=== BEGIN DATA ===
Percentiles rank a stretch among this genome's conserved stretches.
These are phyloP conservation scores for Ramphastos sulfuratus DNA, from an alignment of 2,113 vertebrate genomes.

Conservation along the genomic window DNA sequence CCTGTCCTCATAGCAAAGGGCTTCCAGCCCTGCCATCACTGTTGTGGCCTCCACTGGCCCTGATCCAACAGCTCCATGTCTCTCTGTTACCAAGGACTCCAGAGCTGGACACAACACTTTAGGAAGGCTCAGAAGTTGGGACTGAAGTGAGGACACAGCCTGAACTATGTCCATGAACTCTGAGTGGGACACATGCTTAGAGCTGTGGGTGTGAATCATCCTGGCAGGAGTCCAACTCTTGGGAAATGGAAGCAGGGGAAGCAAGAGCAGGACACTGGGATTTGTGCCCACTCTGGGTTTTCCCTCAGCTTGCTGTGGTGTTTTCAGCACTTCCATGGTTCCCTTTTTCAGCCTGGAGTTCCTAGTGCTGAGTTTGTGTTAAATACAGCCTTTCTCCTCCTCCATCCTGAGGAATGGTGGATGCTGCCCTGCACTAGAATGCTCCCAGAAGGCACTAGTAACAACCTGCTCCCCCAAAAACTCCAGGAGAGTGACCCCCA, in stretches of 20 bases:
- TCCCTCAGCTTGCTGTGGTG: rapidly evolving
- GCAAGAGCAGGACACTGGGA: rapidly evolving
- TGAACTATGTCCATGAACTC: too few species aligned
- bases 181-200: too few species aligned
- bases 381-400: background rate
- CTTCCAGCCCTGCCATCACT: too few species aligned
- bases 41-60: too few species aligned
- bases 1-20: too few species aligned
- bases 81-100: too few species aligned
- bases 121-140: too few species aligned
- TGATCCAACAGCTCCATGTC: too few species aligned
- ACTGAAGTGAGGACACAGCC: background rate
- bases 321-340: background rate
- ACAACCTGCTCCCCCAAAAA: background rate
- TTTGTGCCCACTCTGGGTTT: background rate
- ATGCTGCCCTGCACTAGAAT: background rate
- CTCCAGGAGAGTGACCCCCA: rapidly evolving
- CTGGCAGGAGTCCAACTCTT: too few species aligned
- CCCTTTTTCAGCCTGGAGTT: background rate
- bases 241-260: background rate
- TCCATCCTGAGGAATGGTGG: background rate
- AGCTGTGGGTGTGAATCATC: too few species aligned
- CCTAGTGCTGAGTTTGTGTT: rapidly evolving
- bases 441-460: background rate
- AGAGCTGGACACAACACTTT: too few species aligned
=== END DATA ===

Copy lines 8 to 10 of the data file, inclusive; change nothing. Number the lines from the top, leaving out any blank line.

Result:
- bases 381-400: background rate
- CTTCCAGCCCTGCCATCACT: too few species aligned
- bases 41-60: too few species aligned